The Torture Memos: A Teachable Moment

Every day for at least a week, the media have been adding information to the ever-growing story of the torture that occurred at Guantanamo Bay. Whether or not you personally believe that the techniques of “enhanced interrogation” are torture, and whether or not you are discussing this issue with your children, I want to share this idea: the now-infamous torture memos have created a teachable moment in which to discuss The Geneva Conventions.

While researching a future article for my other site, I found a copy of the Geneva Convention Articles that pertain to treatment of prisoners of war. They are very readable, and I think they represent an inspiring attempt to conduct ourselves at a high level of humanity, even in our dealings with “the enemy.”

In a strange way, they also remind me of board game instructions, which I suppose they are, if you think of war as a game played by powerful men who have outgrown childish toys.

The Articles of the Geneva Convention are a primary source that I think few of us have actually read. If you do read them with your children, they provide much food for thought and discussion:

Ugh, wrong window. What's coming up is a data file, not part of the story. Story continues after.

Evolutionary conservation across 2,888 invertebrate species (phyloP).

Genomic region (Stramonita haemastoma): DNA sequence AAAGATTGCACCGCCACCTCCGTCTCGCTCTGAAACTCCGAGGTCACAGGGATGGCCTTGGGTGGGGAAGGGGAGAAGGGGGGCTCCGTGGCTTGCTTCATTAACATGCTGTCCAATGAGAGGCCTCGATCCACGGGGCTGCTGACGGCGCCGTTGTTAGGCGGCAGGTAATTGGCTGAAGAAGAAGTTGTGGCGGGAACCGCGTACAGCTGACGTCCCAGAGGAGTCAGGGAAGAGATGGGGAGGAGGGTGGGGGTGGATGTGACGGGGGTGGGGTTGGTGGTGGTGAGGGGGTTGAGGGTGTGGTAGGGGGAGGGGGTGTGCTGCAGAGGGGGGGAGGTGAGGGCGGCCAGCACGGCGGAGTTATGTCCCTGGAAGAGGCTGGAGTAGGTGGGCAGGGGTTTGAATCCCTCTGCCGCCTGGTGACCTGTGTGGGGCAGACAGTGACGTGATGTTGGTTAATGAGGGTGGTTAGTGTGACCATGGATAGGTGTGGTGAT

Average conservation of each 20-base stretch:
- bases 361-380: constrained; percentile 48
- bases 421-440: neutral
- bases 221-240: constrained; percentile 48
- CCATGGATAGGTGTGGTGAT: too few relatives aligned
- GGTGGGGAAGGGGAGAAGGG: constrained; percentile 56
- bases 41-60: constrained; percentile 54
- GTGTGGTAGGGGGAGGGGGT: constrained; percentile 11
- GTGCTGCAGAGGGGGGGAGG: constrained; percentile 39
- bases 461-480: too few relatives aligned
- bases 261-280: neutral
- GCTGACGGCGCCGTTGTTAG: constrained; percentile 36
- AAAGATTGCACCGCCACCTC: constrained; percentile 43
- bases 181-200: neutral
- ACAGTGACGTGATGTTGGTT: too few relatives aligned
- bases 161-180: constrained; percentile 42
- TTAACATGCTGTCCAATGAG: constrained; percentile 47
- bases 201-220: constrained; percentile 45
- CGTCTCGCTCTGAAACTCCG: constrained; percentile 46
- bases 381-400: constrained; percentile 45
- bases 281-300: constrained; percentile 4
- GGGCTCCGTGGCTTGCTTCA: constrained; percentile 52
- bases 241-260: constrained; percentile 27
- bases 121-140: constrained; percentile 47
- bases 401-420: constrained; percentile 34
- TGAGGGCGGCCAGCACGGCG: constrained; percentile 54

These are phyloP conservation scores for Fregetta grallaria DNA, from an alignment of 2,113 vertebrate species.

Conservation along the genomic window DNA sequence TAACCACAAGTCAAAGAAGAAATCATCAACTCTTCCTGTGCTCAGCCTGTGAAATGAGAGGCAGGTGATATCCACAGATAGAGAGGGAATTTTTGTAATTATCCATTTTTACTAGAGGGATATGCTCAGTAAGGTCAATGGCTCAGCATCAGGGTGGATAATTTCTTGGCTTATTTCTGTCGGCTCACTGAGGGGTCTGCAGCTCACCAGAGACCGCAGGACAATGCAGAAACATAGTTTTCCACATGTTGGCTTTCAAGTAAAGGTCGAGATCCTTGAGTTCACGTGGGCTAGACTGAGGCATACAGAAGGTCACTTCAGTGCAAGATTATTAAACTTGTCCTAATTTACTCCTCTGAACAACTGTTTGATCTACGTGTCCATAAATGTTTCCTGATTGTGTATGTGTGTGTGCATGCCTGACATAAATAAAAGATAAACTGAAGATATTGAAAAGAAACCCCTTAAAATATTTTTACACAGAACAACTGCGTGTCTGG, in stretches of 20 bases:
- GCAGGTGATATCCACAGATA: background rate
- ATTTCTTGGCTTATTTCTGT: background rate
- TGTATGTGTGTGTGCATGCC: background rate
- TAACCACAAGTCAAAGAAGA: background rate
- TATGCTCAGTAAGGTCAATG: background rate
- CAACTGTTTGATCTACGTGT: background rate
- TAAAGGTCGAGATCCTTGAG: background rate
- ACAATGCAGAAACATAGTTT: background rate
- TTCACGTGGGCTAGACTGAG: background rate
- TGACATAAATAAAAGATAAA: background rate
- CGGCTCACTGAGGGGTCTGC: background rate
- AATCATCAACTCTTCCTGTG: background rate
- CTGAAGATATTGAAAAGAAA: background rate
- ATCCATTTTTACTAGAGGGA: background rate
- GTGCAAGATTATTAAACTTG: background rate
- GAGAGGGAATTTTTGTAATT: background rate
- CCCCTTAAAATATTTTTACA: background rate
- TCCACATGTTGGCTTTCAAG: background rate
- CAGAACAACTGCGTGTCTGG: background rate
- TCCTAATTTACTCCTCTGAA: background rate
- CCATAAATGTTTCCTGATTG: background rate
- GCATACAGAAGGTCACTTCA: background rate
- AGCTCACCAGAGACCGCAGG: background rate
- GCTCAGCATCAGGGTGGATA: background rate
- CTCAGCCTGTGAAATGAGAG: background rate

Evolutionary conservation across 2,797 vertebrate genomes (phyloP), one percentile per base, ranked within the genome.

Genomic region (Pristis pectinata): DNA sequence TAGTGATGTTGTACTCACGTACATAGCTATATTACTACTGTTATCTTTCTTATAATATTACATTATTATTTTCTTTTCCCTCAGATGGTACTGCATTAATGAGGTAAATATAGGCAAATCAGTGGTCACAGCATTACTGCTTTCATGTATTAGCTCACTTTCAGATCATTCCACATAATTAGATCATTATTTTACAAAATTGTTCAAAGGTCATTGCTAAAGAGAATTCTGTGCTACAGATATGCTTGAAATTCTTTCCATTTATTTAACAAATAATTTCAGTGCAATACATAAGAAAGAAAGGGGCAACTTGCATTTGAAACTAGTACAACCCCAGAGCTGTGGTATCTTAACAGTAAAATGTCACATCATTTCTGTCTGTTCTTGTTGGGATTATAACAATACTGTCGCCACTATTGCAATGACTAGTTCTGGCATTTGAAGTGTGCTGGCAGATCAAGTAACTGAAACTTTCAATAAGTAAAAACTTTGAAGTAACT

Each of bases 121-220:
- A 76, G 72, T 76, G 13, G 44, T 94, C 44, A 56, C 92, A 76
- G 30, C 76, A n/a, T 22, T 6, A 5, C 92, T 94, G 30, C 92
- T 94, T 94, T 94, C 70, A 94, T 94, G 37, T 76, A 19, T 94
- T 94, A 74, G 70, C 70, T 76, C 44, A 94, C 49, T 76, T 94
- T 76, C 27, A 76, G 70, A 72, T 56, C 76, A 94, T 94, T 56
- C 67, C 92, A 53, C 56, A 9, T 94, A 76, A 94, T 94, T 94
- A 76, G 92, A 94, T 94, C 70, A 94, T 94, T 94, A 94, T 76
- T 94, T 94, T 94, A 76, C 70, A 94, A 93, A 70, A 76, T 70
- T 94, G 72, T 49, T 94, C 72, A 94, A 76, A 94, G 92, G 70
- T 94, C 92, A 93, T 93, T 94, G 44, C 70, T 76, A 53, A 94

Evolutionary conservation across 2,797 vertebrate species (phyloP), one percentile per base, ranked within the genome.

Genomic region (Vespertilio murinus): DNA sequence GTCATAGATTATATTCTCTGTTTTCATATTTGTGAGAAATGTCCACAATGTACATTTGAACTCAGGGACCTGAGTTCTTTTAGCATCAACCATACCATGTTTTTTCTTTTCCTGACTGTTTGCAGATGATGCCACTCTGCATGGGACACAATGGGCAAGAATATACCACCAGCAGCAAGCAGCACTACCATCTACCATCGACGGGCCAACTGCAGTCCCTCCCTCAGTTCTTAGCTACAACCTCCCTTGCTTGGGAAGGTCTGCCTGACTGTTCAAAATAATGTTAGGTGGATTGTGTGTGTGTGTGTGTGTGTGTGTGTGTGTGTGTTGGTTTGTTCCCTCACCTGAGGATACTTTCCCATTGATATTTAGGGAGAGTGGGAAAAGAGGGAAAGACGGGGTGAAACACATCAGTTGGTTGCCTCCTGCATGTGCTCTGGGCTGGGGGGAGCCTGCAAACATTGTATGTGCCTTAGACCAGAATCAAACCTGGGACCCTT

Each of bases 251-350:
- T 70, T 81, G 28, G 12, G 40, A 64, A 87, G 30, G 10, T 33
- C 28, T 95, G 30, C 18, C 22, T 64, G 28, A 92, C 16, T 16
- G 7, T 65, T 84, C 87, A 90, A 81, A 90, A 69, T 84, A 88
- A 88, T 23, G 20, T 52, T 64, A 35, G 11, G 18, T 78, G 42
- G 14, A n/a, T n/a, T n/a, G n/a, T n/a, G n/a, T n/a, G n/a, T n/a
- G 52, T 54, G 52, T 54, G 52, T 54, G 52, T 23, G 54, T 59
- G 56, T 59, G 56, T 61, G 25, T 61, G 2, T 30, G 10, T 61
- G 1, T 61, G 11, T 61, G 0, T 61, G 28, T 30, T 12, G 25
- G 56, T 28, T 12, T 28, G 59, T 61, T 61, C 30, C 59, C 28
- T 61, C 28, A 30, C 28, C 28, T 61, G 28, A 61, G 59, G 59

• Do you believe a prisoner of war should be allowed to do this or that?
  • Why do you think prisoners deserve or do not deserve that right?
  • Would you want that right if you were a soldier who was captured by the other side?
  • Whatever the world brings us, it always brings the teachable moment.


    3 Responses so far »

    1. 1

      pacer521 said,

      very interesting view on torture. I just wrote a similar post — check it out.

    2. 2

      phyllis said,

      Thank you for this. I am printing these out now and we will have a family dicussion this weekend. We feel strongly about the torture issue … to me it is mind boggling that it is even an issue today in 2009. What a terrific link — thank again. You are the best. Luv, Phyllis

    3. 3

      Karen said,

      Hi Susan,
      I have shied away from reading this post, because it’s about, well, torture, which makes me feel kind of squeamish. But I am glad I read it! You bring up a very good idea, and it made me think more about the Geneva Conventions than I ever really have.
      Thank you for this, I think I will read the Conventions and talk about them with my boys, who love war games and perhaps need to know more about the consequences of war.

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